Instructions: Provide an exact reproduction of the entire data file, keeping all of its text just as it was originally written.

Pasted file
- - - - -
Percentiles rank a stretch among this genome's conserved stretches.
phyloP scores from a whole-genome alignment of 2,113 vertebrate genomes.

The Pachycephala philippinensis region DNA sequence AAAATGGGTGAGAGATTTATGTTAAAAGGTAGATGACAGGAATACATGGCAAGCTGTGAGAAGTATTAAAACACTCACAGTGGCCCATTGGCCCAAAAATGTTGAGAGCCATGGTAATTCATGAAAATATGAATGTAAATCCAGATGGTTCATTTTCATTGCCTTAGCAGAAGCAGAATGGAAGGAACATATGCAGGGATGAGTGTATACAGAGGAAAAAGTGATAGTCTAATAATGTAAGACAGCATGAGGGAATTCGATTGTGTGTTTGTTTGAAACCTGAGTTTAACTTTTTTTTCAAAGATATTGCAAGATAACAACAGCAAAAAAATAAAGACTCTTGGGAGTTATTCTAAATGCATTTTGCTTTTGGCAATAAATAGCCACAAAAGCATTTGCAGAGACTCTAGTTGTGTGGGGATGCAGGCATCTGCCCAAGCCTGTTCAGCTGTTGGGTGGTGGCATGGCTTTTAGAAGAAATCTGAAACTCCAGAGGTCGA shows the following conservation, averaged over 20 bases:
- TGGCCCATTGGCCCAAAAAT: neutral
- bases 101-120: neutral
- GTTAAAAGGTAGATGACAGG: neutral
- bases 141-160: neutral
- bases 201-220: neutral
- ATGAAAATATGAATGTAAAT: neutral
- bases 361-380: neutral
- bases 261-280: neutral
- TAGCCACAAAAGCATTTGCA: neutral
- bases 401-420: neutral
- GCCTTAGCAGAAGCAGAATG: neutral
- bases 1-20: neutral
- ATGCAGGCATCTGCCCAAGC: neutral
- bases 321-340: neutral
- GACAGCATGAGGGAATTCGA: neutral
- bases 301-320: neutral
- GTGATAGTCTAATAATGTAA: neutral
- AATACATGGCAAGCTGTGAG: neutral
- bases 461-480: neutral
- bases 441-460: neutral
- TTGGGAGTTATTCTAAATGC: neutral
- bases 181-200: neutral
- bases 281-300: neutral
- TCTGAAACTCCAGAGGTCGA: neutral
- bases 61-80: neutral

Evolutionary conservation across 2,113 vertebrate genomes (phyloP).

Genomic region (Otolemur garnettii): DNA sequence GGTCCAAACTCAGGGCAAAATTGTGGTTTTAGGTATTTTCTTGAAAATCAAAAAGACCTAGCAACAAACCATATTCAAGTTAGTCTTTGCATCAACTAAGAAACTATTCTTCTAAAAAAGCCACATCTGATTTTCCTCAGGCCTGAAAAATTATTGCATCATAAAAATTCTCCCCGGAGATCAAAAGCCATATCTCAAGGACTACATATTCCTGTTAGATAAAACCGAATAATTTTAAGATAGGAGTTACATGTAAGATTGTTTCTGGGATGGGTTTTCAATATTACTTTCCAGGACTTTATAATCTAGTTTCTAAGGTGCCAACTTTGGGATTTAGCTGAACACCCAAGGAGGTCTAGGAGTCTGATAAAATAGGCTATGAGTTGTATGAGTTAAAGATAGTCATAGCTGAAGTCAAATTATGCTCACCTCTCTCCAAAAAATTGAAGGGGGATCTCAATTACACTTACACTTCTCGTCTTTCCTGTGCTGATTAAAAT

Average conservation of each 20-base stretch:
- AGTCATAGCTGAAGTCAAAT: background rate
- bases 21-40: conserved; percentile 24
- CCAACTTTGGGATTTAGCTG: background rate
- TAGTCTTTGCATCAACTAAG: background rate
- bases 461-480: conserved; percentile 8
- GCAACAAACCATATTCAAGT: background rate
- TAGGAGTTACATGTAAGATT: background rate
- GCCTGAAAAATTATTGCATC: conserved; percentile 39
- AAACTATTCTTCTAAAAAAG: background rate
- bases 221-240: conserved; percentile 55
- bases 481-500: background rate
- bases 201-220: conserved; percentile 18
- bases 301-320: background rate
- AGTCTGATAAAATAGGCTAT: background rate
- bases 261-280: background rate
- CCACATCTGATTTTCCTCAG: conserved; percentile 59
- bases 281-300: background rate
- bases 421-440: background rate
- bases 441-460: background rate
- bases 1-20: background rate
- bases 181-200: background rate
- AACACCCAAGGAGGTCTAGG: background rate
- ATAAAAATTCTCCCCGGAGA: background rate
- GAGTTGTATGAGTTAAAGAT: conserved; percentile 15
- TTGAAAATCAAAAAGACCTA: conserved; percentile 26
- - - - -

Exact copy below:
Percentiles rank a stretch among this genome's conserved stretches.
phyloP scores from a whole-genome alignment of 2,113 vertebrate genomes.

The Pachycephala philippinensis region DNA sequence AAAATGGGTGAGAGATTTATGTTAAAAGGTAGATGACAGGAATACATGGCAAGCTGTGAGAAGTATTAAAACACTCACAGTGGCCCATTGGCCCAAAAATGTTGAGAGCCATGGTAATTCATGAAAATATGAATGTAAATCCAGATGGTTCATTTTCATTGCCTTAGCAGAAGCAGAATGGAAGGAACATATGCAGGGATGAGTGTATACAGAGGAAAAAGTGATAGTCTAATAATGTAAGACAGCATGAGGGAATTCGATTGTGTGTTTGTTTGAAACCTGAGTTTAACTTTTTTTTCAAAGATATTGCAAGATAACAACAGCAAAAAAATAAAGACTCTTGGGAGTTATTCTAAATGCATTTTGCTTTTGGCAATAAATAGCCACAAAAGCATTTGCAGAGACTCTAGTTGTGTGGGGATGCAGGCATCTGCCCAAGCCTGTTCAGCTGTTGGGTGGTGGCATGGCTTTTAGAAGAAATCTGAAACTCCAGAGGTCGA shows the following conservation, averaged over 20 bases:
- TGGCCCATTGGCCCAAAAAT: neutral
- bases 101-120: neutral
- GTTAAAAGGTAGATGACAGG: neutral
- bases 141-160: neutral
- bases 201-220: neutral
- ATGAAAATATGAATGTAAAT: neutral
- bases 361-380: neutral
- bases 261-280: neutral
- TAGCCACAAAAGCATTTGCA: neutral
- bases 401-420: neutral
- GCCTTAGCAGAAGCAGAATG: neutral
- bases 1-20: neutral
- ATGCAGGCATCTGCCCAAGC: neutral
- bases 321-340: neutral
- GACAGCATGAGGGAATTCGA: neutral
- bases 301-320: neutral
- GTGATAGTCTAATAATGTAA: neutral
- AATACATGGCAAGCTGTGAG: neutral
- bases 461-480: neutral
- bases 441-460: neutral
- TTGGGAGTTATTCTAAATGC: neutral
- bases 181-200: neutral
- bases 281-300: neutral
- TCTGAAACTCCAGAGGTCGA: neutral
- bases 61-80: neutral

Evolutionary conservation across 2,113 vertebrate genomes (phyloP).

Genomic region (Otolemur garnettii): DNA sequence GGTCCAAACTCAGGGCAAAATTGTGGTTTTAGGTATTTTCTTGAAAATCAAAAAGACCTAGCAACAAACCATATTCAAGTTAGTCTTTGCATCAACTAAGAAACTATTCTTCTAAAAAAGCCACATCTGATTTTCCTCAGGCCTGAAAAATTATTGCATCATAAAAATTCTCCCCGGAGATCAAAAGCCATATCTCAAGGACTACATATTCCTGTTAGATAAAACCGAATAATTTTAAGATAGGAGTTACATGTAAGATTGTTTCTGGGATGGGTTTTCAATATTACTTTCCAGGACTTTATAATCTAGTTTCTAAGGTGCCAACTTTGGGATTTAGCTGAACACCCAAGGAGGTCTAGGAGTCTGATAAAATAGGCTATGAGTTGTATGAGTTAAAGATAGTCATAGCTGAAGTCAAATTATGCTCACCTCTCTCCAAAAAATTGAAGGGGGATCTCAATTACACTTACACTTCTCGTCTTTCCTGTGCTGATTAAAAT

Average conservation of each 20-base stretch:
- AGTCATAGCTGAAGTCAAAT: background rate
- bases 21-40: conserved; percentile 24
- CCAACTTTGGGATTTAGCTG: background rate
- TAGTCTTTGCATCAACTAAG: background rate
- bases 461-480: conserved; percentile 8
- GCAACAAACCATATTCAAGT: background rate
- TAGGAGTTACATGTAAGATT: background rate
- GCCTGAAAAATTATTGCATC: conserved; percentile 39
- AAACTATTCTTCTAAAAAAG: background rate
- bases 221-240: conserved; percentile 55
- bases 481-500: background rate
- bases 201-220: conserved; percentile 18
- bases 301-320: background rate
- AGTCTGATAAAATAGGCTAT: background rate
- bases 261-280: background rate
- CCACATCTGATTTTCCTCAG: conserved; percentile 59
- bases 281-300: background rate
- bases 421-440: background rate
- bases 441-460: background rate
- bases 1-20: background rate
- bases 181-200: background rate
- AACACCCAAGGAGGTCTAGG: background rate
- ATAAAAATTCTCCCCGGAGA: background rate
- GAGTTGTATGAGTTAAAGAT: conserved; percentile 15
- TTGAAAATCAAAAAGACCTA: conserved; percentile 26